‘Toxic’ Work Capability Assessment should be replaced with a real-world test, say researchers

23rd March 2015

recent report by the cross-party think-tank Demos has called for a ‘rethinking of incapacity’, and the implementation of a system that ‘actually assesses incapacity’. The report recommends that a successive government should develop a system that moves away from the ‘tick box approach’, currently used by assessors.

In his blog published on The Conversation, Ben Baumberg, one of the report’s authors states that ‘The test should measure the extent that someone’s disabilities interfere with their ability to get or keep a job, given who they are (including their age, skills, and experience)’. A system which takes non-medical factors into account is described by the report as a ‘real-world test’.

Drawing on examples from incapacity assessments in Sweden, Denmark, the Netherlands, US, Canada, Australia and New Zealand the final report puts forward five key lessons for the UK.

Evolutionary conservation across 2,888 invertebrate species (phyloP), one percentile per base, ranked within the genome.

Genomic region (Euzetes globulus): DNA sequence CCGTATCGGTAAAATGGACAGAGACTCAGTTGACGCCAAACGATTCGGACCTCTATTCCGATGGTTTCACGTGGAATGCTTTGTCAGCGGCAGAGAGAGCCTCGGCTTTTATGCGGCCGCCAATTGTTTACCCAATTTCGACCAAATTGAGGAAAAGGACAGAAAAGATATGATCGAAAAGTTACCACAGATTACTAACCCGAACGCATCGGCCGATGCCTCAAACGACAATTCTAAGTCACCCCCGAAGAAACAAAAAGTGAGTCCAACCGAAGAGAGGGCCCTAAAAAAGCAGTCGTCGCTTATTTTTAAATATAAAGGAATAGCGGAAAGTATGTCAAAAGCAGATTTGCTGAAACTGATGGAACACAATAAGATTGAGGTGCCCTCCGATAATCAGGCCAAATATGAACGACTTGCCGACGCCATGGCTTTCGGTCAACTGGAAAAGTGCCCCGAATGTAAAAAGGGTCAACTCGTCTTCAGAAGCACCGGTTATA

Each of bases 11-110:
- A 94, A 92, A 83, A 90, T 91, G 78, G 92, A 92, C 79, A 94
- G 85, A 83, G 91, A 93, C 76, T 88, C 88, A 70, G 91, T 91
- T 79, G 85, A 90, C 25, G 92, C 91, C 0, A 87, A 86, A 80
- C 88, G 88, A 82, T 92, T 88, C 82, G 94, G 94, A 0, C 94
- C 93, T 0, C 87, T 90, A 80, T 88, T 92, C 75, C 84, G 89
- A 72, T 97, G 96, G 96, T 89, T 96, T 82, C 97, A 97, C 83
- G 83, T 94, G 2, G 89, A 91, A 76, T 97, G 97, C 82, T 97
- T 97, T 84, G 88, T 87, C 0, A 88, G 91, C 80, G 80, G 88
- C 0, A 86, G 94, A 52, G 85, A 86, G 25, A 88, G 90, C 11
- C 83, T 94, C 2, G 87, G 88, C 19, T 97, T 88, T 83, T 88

These lessons include details of how real-world testing is currently being used effectively in countries similar to the UK. The lessons also highlight the need to maintain a dividing line between incapacity and unemployment, whilst also ensuring that unemployment benefits are a ‘safe place to be’ for disabled people.

Baumberg writes that disabled people ‘should not face the Kafka-esque situation of being not disabled enough for incapacity benefits, but too disabled to meet the requirements of Jobseeker’s Allowance’.
The focus on ‘real world testing’, is about shifting understandings and perceptions of incapacity so that it is more aligned with the experiences of disabled people in the real world.
The report states that major reform is needed to restore the system to effectiveness and legitimacy; putting forward the argument that disabled people should be more involved in this process of reform. Baumberg concludes that ‘Whoever forms a government in May 2015 should commit to this and quickly set up an expert panel with adequate time and resources to turn this into a reality.’
A summary of the report can be read here.